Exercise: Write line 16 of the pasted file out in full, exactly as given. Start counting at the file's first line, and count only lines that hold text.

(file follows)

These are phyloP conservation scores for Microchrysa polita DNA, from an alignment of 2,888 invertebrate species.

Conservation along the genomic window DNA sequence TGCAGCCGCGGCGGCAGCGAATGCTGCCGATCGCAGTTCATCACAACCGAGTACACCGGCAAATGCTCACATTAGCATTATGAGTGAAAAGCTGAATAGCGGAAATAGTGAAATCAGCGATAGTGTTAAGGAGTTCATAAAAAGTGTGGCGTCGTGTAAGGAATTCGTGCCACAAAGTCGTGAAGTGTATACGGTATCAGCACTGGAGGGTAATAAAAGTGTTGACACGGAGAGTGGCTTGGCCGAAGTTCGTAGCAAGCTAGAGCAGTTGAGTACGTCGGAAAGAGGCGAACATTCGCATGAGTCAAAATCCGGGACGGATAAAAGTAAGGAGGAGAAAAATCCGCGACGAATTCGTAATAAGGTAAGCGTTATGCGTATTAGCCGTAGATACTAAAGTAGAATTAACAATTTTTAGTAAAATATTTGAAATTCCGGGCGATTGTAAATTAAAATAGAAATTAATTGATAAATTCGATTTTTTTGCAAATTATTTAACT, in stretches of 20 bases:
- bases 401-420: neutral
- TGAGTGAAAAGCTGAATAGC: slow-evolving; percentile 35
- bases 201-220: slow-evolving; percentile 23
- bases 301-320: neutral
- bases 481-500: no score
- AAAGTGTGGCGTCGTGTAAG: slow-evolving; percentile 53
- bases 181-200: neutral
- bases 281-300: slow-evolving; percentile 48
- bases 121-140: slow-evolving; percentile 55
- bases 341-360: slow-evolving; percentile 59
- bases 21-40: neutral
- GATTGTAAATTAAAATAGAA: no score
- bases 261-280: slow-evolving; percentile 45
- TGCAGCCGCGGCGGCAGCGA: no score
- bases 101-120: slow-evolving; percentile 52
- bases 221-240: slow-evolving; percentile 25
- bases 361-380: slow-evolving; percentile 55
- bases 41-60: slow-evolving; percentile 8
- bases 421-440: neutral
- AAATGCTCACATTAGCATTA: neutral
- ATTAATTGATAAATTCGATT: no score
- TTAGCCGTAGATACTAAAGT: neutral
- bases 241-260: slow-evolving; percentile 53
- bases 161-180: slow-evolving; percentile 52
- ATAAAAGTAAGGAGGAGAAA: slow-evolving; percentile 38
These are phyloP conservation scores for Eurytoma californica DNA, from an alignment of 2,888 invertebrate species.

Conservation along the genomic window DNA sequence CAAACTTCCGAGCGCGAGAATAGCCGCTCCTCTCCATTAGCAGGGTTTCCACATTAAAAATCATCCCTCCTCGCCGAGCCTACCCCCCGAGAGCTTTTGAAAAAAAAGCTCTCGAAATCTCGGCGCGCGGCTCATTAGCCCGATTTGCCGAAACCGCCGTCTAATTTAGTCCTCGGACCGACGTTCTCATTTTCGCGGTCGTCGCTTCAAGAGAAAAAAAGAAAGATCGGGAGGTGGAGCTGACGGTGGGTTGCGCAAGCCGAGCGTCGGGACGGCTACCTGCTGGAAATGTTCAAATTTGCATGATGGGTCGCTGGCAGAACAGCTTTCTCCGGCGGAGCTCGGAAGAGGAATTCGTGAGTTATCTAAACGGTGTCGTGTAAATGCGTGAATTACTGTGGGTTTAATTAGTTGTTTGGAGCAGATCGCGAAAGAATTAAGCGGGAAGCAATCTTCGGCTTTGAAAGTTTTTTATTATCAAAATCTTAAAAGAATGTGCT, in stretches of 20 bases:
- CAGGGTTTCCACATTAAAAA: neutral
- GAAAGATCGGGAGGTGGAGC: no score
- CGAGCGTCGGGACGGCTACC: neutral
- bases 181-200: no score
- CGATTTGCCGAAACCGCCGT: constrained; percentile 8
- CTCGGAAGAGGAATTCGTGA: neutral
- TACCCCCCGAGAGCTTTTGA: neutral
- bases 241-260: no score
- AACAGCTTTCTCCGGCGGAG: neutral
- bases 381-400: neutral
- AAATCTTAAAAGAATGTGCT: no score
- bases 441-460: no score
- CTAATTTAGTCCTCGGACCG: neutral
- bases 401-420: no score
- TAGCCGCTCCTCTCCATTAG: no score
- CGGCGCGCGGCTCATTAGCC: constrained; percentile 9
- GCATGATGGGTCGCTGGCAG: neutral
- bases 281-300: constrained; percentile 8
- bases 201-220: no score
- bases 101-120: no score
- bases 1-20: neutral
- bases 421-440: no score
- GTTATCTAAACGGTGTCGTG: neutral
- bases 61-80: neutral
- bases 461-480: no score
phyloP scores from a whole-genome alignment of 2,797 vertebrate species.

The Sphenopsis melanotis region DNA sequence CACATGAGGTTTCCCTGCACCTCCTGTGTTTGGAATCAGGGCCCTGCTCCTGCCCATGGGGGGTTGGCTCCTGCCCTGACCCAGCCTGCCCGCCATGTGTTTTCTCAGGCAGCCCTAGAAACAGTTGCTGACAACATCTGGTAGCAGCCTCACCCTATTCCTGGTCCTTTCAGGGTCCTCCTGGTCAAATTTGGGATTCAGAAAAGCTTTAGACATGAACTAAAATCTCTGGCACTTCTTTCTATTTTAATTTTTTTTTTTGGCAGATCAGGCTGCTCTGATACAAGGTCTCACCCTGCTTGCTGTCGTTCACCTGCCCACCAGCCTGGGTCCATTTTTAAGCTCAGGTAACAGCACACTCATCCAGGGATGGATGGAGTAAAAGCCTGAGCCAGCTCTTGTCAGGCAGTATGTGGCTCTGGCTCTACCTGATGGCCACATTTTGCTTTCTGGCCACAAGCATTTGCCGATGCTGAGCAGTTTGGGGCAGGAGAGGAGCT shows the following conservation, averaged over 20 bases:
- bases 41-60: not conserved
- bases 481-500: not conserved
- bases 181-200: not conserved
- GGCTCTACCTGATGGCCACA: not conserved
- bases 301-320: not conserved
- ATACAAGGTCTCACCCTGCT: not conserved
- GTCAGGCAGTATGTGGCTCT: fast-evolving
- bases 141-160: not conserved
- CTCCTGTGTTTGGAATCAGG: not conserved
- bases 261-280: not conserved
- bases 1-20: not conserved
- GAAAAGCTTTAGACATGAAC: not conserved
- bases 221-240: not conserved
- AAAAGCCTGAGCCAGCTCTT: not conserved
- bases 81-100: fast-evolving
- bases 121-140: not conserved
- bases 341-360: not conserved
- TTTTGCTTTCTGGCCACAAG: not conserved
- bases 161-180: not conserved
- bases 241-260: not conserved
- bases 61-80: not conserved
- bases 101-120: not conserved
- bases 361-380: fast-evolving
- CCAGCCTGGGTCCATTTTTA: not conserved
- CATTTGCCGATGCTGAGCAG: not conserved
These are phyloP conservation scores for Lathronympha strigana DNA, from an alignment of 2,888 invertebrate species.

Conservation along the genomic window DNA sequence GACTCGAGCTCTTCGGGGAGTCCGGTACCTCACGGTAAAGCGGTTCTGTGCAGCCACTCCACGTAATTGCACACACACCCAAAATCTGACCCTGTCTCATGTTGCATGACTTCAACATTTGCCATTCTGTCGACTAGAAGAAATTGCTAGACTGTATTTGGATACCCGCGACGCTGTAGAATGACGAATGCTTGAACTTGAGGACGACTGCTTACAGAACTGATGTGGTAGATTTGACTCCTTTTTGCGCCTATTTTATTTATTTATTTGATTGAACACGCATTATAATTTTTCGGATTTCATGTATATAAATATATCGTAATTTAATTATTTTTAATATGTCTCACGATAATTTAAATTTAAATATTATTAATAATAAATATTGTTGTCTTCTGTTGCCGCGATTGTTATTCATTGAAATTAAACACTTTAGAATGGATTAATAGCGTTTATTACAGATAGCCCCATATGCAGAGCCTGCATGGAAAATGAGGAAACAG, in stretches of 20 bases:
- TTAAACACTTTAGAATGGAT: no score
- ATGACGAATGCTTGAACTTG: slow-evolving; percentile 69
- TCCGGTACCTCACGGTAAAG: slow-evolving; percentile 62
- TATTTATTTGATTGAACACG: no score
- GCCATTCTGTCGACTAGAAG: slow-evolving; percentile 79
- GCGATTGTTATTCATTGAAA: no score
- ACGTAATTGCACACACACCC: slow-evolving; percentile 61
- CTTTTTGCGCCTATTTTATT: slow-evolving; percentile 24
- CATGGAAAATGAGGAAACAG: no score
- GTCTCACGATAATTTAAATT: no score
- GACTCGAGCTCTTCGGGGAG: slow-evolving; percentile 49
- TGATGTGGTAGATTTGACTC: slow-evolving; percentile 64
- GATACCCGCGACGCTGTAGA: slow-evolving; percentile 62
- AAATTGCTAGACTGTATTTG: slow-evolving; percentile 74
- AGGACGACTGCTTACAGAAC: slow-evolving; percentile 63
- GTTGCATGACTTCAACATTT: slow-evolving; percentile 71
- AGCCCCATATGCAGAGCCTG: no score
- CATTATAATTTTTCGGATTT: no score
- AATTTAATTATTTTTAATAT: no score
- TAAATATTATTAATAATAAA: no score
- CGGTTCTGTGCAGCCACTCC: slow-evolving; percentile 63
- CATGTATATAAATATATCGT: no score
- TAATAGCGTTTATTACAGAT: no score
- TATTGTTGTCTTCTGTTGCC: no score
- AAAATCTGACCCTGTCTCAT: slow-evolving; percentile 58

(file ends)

- TGCAGCCGCGGCGGCAGCGA: no score